Copyright Tribunal settles Welsh music dispute
Copyright , Music Publishing / February 2014

COPYRIGHT Music publishing, broadcasting In January 2013, Welsh language music ceased to be played on BBC Radio Cymru when the BBC lost the right to use the music in a row with Eos, the then newly formed collection society set up by the Welsh Music Publishers and Composers Alliance (Y Gynghrair)  to represent Welsh sonqwriters and composers in the broadcast environment.  The WMPCA had said that changes to PRS for Music’s distribution policies meant that most Welsh language composers had “lost around 85% on average of their royalties” and Eos attracted 297 composers and 34 publishing companies as new members, who ‘opted out’ of PRS for Music, transferring the broadcast rights to some 30,000 works into Eos. Eos did reach agreement with S4C – Channel 4 in Wales before the end of December 2012. The Welsh music, previously core to the BBC’s Welsh services, went off air for just over a month, making it hard for the national broadcaster to meet Welsh language targets – and of course with Welsh music not being played on the radio in Wales, Eos’s songwriters and publishers were not getting paid either – and nor were the performers of the songs getting any ‘needletime’….

Review of Copyright Collecting Societies launched
Copyright / February 2014

COPYRIGHT All areas   Is there music playing in your local pub or restaurant? Is an article you wrote being photocopied for college students? Do you need to get blanket clearance to reproduce text and images for your company website? The Copyright Licensing Agency Ltd says that these are just some of the issues dealt with by the 12 UK copyright collecting societies that are subject to an independent review that has been launched. To this one might add “is your collection society working efficiently – and properly representing member’s interests?  The CLA says that the societies exist to enable people who want to use copyright material to pay for a licence, distributing that money to those who have created the work that is being re-used. The societies are private bodies but should they be more transparent and accountable? Two years ago the societies decided to be more open and to put in place codes of conduct detailing how they operate. The Government has also set out standards and is taking powers to ensure societies have adopted satisfactory codes and to discipline societies where necessary. Now the societies – through the British Copyright Council, have asked Walter Merricks CBE, the…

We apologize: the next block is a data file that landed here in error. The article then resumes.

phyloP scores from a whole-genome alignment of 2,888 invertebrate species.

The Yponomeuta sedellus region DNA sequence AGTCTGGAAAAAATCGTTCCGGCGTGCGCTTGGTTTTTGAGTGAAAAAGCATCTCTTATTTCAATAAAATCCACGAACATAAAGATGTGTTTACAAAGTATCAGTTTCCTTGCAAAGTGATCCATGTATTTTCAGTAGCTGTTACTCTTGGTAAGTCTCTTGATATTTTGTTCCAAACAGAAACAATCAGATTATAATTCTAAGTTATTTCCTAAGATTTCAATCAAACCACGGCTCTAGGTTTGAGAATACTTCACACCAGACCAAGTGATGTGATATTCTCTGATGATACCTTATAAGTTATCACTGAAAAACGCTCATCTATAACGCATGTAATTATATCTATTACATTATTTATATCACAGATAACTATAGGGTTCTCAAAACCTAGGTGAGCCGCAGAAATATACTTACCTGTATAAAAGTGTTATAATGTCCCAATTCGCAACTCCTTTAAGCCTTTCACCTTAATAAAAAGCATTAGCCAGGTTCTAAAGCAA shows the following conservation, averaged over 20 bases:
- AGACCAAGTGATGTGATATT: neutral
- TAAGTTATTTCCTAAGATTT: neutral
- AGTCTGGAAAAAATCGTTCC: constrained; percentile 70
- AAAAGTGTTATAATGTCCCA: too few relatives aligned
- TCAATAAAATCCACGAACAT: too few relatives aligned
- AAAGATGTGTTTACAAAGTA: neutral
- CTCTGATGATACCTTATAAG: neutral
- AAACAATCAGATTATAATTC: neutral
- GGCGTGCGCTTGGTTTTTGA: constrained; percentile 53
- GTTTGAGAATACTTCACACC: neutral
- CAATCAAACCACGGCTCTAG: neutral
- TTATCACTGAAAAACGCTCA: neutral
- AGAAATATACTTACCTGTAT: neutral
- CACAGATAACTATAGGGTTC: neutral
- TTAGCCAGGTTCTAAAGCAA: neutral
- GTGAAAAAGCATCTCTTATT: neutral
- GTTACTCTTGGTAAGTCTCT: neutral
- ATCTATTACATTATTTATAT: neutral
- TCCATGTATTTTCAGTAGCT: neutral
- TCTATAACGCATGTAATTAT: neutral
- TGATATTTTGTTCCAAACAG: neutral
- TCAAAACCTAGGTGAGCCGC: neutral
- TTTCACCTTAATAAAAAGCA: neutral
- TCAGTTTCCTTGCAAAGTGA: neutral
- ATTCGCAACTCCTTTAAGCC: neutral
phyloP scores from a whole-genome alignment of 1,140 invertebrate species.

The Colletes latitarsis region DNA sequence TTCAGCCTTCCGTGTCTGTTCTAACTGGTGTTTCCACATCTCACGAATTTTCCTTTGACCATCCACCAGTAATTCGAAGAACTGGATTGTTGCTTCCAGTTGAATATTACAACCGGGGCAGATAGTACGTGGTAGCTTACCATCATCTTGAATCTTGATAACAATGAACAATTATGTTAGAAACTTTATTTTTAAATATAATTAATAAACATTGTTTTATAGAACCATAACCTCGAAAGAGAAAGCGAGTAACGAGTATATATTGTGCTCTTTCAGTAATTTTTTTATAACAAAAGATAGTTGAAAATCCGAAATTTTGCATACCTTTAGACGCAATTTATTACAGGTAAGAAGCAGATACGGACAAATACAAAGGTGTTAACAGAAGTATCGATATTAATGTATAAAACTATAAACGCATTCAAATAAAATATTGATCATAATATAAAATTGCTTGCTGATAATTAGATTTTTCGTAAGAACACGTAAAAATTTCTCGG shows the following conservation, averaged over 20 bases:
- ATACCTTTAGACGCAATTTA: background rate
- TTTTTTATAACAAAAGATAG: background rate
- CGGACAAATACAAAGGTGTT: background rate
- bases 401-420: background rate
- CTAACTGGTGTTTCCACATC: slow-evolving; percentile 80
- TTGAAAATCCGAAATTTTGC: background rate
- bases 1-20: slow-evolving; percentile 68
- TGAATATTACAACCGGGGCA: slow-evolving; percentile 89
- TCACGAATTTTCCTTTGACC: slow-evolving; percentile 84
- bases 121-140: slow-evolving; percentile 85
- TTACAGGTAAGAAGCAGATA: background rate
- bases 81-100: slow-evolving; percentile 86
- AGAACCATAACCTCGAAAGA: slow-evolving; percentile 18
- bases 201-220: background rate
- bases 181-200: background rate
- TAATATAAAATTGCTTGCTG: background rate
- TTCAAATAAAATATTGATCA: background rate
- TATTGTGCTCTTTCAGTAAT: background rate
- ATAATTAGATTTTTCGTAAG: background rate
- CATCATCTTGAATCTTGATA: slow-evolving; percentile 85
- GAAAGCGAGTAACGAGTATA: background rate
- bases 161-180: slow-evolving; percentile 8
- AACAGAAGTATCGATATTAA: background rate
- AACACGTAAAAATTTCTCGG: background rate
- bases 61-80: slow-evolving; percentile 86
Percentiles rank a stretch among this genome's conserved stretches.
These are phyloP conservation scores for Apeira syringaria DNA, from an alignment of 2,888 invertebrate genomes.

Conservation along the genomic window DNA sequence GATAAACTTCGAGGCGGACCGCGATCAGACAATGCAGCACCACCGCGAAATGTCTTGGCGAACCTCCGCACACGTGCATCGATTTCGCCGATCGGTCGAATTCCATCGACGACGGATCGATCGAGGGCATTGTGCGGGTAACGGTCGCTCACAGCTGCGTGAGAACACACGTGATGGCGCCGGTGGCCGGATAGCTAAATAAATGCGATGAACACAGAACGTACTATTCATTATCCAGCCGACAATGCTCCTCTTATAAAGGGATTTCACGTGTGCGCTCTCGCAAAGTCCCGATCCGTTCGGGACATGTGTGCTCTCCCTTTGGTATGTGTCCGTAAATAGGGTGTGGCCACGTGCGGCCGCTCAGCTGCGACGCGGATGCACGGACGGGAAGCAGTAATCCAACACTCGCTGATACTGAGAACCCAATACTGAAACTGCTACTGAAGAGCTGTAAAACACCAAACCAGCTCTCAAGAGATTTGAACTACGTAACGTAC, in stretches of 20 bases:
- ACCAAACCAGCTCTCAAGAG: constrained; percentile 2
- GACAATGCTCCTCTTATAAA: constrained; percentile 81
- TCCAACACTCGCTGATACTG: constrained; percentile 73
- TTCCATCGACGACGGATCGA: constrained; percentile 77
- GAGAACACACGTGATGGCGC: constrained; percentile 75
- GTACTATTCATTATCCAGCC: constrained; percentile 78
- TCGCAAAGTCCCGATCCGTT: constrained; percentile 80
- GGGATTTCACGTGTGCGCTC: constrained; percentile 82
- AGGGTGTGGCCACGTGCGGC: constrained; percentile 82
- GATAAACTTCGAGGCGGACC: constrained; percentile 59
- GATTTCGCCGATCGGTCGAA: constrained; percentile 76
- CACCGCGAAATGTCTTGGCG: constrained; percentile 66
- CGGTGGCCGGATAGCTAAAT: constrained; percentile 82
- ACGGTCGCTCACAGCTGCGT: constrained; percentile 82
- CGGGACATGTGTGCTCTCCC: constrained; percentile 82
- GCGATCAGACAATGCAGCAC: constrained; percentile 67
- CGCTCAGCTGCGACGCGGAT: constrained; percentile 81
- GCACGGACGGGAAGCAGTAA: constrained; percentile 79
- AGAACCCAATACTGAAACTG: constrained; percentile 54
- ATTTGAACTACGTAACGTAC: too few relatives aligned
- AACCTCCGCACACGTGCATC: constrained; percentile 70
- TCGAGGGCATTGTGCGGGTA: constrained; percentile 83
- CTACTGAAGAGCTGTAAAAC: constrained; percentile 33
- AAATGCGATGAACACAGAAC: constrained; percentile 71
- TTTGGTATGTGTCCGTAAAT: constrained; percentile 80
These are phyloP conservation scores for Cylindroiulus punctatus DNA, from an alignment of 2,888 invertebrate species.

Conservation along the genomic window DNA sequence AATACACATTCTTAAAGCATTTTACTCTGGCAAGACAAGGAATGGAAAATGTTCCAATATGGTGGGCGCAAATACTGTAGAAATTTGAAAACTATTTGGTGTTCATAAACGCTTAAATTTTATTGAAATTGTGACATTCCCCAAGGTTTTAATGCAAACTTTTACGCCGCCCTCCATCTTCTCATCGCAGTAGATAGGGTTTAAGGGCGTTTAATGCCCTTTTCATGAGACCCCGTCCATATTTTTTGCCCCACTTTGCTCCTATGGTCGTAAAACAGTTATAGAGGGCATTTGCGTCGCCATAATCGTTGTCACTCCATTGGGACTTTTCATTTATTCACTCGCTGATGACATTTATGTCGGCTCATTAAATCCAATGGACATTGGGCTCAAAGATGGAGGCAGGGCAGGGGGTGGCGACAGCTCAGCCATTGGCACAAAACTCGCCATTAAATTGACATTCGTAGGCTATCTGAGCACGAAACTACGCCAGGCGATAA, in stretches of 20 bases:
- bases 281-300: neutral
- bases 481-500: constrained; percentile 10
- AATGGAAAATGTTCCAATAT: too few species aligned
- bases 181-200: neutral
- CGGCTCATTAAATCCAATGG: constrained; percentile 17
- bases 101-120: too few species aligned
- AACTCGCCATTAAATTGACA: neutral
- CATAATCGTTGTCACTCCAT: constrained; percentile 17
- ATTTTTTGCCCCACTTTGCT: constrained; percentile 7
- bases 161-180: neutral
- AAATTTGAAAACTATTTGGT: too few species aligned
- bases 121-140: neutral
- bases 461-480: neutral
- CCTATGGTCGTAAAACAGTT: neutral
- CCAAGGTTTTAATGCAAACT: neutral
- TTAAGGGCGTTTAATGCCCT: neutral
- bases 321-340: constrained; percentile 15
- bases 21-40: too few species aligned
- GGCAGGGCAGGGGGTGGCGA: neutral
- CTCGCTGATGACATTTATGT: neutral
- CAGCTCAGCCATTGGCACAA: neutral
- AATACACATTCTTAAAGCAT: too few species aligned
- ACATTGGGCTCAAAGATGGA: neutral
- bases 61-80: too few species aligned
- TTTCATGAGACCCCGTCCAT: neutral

Sound alikes cause Antipodean angst
Copyright / February 2014

COPYRIGHT Advertising, recorded music Music sound-alikes used in advertising campaigns are leading to a number of legal wrangles in New Zealand and Australia according to Kelly & Co partner Peter Campbell in an article in Adelaide Now.  There is the current dispute between Audi and New Zealand band OMC and their label Universal Music: UMG have accused the car company of copying the 1996 hit song Land of Plenty in the Land of Quattro advertisement. Mr Campbell said if the case proceeded, it would be the first in New Zealand to address passing off and misleading and deceptive conduct for a musical sound-alike, on top of the issue of copyright infringement. Mr Campbell believed this could lead to different tests being applied to copyright infringement and misleading conduct claims in Australia. Last year, dairy company Dannon used a soundtrack in its advertisement aired during the US Superbowl, which resembled the John Butler Trio’s 2003 hit Zebra. Dannon and the John Butler Trio negotiated an arrangement, so that the advertisement no longer contains the similar music. In other jurisdictions some musicians have had similar success. In the US the singer Bette Midler sued an advertising agency over a sound-alike version of her…

Research says that French “three strikes” law has no deterrent effect
Copyright , Internet / February 2014